151. Royalty

Tapehead no 151

At least the title of Channel 4’s new series about the relationship between the press and the royal family comes clean. ‘Royals And Reptiles’ is a flagrantly biased, slanderous, assault on the noble art of prostitution. I mean journalism.

It opens with footage of what the suitably sombre narrator calls “Divorce Day” for the Prince and Princess of Wales.

“Their romance had been created by the media,” he intones, a statement of such outrageous revisionist chutzpa that even Stalin would choke on it. Even the most fervent monarchist would allow this as a callous arranged marriage, one pulled off by the royal family to provide an heir with Lovely Hair and boost popularity.

Charles confirmed this on the day of his engagement to Di, when he answered the BBC correspondent’s question whether he and Di were in love by squirming: “whatever love is.” (The reptile.)

This sets the tone, mourning the old days when life was like a Harry Enfield public information film, and Palace press officer Commander Colville, refused even to talk to the press at all.

Old footage of the Queen Mum going down the East End during the war, is shown without any mention of the fact, that this is the only useful thing anyone can remember her doing in 200 years. 

“During World War Two, broadcasters and journalists used the royal family to boost national morale,” the programme alleges, when it was clearly the other way round.

The demise of the relationship between the press and monarch, is blamed largely on the royal fall girl/harlot, Princess Margaret. When in certainty, it was actually the Queen’s vanity that set the ball rolling, by insisting the BBC films her coronation.

“There are always going to be unhappy periods in any family,” shrugs former royal press secretary, Rupert Allison.

Tapehead is glad to say that’s all there ever are now.

Just as Tapehead was defending the noble gentleman of the fourth estate, along comes ‘Cutting Edge’s rather lenient film about the lads who cobble together The Sport.

When it comes to contradicting the rather clichéd views that people have of them, neither proprietor David Sullivan nor editor Tony Livesey exactly cover themselves in glory.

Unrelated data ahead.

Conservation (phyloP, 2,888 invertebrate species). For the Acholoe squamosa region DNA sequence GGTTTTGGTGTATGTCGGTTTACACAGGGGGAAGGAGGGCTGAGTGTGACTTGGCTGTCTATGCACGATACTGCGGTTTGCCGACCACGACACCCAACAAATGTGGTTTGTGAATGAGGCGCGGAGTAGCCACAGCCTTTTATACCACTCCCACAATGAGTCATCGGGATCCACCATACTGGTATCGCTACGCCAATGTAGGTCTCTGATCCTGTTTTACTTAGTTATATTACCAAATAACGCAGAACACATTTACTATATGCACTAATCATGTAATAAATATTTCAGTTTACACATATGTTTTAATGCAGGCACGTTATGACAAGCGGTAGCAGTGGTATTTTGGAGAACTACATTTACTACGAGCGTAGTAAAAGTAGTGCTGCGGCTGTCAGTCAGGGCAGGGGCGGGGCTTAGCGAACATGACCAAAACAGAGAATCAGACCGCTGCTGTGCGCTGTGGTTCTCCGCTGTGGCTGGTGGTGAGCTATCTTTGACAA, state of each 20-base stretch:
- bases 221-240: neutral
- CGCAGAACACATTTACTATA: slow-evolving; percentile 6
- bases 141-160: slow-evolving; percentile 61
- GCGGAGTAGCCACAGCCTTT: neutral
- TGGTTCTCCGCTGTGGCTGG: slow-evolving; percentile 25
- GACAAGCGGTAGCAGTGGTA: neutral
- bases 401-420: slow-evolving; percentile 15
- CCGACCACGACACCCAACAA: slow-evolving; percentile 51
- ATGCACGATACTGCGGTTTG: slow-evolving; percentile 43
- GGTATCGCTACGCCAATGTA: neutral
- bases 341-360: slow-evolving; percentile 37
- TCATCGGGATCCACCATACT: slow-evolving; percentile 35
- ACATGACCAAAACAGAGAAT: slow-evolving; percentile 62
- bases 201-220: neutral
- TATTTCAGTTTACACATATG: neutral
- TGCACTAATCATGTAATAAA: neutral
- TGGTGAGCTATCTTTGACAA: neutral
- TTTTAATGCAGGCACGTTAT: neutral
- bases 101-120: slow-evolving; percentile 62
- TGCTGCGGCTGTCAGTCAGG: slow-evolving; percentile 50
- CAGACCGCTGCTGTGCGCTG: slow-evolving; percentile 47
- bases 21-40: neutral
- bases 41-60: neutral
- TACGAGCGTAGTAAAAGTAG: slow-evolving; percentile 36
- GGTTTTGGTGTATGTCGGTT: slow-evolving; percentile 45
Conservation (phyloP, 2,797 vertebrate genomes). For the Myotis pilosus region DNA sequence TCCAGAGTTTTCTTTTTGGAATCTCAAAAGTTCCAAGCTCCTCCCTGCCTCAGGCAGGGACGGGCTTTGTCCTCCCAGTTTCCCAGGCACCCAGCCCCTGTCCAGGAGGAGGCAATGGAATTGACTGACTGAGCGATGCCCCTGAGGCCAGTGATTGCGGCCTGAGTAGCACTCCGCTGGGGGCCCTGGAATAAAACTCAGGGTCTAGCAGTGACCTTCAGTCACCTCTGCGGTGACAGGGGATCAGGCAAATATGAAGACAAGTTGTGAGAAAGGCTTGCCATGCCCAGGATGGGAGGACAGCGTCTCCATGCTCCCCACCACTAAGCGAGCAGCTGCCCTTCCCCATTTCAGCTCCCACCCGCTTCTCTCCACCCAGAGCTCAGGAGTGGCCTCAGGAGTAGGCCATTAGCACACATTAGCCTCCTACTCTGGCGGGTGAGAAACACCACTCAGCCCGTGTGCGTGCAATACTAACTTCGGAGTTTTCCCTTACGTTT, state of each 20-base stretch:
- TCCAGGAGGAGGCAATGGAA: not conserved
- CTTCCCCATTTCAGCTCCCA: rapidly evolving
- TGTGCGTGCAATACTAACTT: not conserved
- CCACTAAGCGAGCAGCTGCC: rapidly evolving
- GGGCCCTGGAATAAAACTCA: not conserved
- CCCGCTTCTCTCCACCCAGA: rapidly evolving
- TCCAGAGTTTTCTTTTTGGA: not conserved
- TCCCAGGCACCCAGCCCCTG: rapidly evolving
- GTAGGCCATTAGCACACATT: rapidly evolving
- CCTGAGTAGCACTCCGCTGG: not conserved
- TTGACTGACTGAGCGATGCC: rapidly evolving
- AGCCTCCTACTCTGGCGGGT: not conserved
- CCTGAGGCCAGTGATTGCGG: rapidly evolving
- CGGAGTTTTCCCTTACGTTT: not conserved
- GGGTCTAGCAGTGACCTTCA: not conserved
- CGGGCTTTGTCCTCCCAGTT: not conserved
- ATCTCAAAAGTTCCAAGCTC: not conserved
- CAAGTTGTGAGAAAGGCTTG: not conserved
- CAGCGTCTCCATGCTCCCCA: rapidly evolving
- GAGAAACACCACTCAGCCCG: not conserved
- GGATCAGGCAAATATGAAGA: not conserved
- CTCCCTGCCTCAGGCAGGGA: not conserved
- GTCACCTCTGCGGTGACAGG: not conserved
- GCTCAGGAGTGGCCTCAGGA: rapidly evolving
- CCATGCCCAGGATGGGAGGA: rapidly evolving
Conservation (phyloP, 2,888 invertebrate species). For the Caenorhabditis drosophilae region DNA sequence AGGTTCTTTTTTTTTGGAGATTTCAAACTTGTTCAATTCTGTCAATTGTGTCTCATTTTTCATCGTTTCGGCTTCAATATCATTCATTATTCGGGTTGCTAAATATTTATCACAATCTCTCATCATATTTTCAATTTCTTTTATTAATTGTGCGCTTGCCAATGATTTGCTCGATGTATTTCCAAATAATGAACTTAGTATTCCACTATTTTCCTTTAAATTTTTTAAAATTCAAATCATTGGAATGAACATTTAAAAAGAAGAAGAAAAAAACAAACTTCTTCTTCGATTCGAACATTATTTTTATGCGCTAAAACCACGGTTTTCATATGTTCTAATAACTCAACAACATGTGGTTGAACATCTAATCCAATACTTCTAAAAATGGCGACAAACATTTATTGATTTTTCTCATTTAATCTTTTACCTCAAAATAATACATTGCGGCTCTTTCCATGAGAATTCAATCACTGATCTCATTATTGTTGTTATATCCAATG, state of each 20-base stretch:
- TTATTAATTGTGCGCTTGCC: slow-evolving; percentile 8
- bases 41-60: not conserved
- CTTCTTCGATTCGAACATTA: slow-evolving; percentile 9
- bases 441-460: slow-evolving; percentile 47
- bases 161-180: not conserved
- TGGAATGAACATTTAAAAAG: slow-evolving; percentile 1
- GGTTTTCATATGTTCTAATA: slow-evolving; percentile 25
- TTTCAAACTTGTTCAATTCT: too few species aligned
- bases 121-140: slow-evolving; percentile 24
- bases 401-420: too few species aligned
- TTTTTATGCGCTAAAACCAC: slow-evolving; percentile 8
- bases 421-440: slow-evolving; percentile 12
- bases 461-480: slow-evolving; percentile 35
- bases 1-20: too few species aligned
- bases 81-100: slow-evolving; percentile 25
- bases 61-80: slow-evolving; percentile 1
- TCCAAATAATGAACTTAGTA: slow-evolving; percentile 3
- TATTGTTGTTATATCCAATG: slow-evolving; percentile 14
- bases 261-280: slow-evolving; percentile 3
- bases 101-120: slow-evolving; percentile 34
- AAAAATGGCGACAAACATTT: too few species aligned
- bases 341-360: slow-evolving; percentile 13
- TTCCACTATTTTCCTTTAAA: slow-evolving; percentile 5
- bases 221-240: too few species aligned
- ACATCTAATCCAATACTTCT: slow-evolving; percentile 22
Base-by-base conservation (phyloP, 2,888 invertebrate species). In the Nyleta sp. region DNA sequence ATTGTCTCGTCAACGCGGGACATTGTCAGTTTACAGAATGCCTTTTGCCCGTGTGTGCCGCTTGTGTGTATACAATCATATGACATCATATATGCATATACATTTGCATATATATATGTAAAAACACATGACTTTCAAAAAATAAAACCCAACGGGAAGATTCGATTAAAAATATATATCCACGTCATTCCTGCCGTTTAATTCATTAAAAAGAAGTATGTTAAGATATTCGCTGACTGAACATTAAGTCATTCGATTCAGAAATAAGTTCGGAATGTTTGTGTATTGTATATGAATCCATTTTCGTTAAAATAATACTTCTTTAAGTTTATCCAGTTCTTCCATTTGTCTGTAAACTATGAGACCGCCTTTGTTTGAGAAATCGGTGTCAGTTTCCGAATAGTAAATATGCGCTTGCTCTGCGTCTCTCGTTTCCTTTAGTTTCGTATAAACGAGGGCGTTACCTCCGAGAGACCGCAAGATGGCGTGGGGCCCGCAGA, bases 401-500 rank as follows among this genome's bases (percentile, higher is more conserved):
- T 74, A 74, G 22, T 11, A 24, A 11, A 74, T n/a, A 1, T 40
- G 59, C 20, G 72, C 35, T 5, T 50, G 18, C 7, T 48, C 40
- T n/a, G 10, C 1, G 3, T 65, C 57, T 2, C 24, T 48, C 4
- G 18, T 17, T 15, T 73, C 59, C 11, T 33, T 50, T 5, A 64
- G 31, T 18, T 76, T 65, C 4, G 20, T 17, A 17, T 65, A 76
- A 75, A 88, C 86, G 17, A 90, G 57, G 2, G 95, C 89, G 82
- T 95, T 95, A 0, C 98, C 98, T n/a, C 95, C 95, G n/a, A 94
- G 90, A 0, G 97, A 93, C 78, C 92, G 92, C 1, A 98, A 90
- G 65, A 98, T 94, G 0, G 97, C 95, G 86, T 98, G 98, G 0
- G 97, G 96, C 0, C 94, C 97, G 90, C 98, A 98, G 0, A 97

“I’d love every woman to look like a fashion model or a movie star,” says Sullivan, adding that he’d like women to be “Beautifully packaged. Lovely clothes, lovely make-up…” (Lovely make-up ?!)

Livesey compares himself to Shakespeare before commenting on one topless model: “I’d rather have a picture of Les Ferdinand’s arse in the paper than her face.” Charming.

Mostly they worry their little heads with nothing more taxing, than cows with markings that look like Jimmy Hill’s face and the visit of 72-inch-breasted model Lolo Ferrari.

“It’s a massive operation,” Livesey says, for once missing the headline-sized pun.

The winner of The Sport’s competition gets to go trampolining with Lolo, a prize that frankly could be fatal.

Their big story concerns a mother who claims aliens have turned her son into a fish-finger, although even Livesey is having “Doubts whether the story is genuine.”

His solution shows a certain genius, ordering the reporter to get down to Asda, buy a packet of fish fingers, and see if the mother can pick her son out in an ID parade.

‘Modern Times’ looks at a specimen of social vermin who make the royal family and the tabloid press look classy: a tour manager.

Tour manager Tony Fordham is the Barry Evans of the DJ scene, principally jungle genius, LTJ Bukem’s posse as they burn up the front line of, er, Canada. (Tapehead bigs up the Ontario massive.)

The way Tony reinvents the formal structures of language certainly puts Martin Amis to shame. Like the way he says, “Fucking, we’re missing the plane here.” Brilliant.

Attempting to get his shirts laundered in Tokyo, meanwhile, reduces him to a series of sounds.

“On. Ing,” he explains patiently. “On. Ing. Eye. Eye-er. On. Ing. Hur. Av. You. Got. An. Eye-er. On. Ing. Bawd.”

Meanwhile, it’s the fictional equivalent of Bukem, Chris the jungle DJ’s turn to stop Holding On in the closing episode of Tony Marchant’s stunning dissection of London (low) life.

To Tapehead’s amazement, some of the characters not only make it to the end, but actually start cheering up. Others are less fortunate and her (finally) is where the title comes good.

Metaphorically, all of us in this glorious capital are holding on to someone. It’s just that some of us are jumping out of windows/off bridges/off rooftops as we do so.

Cutting Edge: 9pm, Tue, C4 

Royals And Reptiles: 8pm, Sun, C4ing: 9pm, Tue, C4

Holding On: 9.30pm, Tue, BBC2

Modern Times: 9pm, Wed, BBC2